Children diagnosed with attention deficit/hyperactivity disorder (ADHD) demonstrate impairments on a variety of behavioral tests. Stimulant medication has been shown to normalize performance on many of these tests in children diagnosed with ADHD, however the effects on motivation are unclear. This study examined the effects of stimulant medication on a motivational task in children diagnosed with ADHD. Motivation was measured using a Progressive Ratio Task that required children to press a response lever to receive a nickel reinforcer. The number of lever presses required to obtain each nickel was increased by ten for the entire task. Children diagnosed with ADHD off medication made a similar number of responses as controls. In contrast, stimulant medication significantly increased the number of responses made by children diagnosed with ADHD. The results show that stimulant medication increased motivation in children diagnosed with ADHD, even when motivation in these children was similar to controls.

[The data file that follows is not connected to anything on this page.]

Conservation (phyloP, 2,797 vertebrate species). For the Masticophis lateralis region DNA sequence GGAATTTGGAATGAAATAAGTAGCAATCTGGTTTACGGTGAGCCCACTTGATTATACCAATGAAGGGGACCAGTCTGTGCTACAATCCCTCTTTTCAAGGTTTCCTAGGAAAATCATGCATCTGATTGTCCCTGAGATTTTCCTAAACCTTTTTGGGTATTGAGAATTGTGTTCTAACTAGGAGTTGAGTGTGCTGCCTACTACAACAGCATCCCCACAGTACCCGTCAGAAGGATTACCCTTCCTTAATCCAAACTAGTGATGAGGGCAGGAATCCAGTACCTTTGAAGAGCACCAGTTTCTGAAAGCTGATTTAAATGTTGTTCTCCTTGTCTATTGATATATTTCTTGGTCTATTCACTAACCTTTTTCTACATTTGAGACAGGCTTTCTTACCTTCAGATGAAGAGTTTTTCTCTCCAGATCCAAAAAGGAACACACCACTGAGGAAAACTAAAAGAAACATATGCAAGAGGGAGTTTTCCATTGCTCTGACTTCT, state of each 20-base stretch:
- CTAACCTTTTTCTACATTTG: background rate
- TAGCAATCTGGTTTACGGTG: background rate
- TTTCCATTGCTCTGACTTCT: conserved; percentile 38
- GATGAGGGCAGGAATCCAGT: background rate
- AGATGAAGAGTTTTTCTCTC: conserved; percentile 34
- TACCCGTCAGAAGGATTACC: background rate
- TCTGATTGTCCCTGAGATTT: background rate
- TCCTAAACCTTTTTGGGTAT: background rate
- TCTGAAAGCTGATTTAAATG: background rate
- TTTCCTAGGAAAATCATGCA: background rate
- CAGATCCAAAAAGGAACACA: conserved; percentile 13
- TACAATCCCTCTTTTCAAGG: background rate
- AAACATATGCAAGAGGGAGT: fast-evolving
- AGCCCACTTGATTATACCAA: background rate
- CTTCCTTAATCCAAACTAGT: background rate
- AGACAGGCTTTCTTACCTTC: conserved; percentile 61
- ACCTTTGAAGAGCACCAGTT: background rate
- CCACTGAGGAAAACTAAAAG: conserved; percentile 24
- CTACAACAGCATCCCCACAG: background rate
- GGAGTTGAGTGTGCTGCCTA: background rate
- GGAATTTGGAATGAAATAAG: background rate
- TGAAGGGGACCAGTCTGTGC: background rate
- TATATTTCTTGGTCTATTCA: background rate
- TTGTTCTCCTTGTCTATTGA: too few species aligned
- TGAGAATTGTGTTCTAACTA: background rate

|Presenter:||Patricia Bamonti (Undergraduate Student)|
|Time:||11:30 am (Session II)|
Poetry Out Loud Recitation Competition
6 pm - 8 pm
American Democracy Project Lecture: Janet Poppendieck
5 pm - 5:45 pm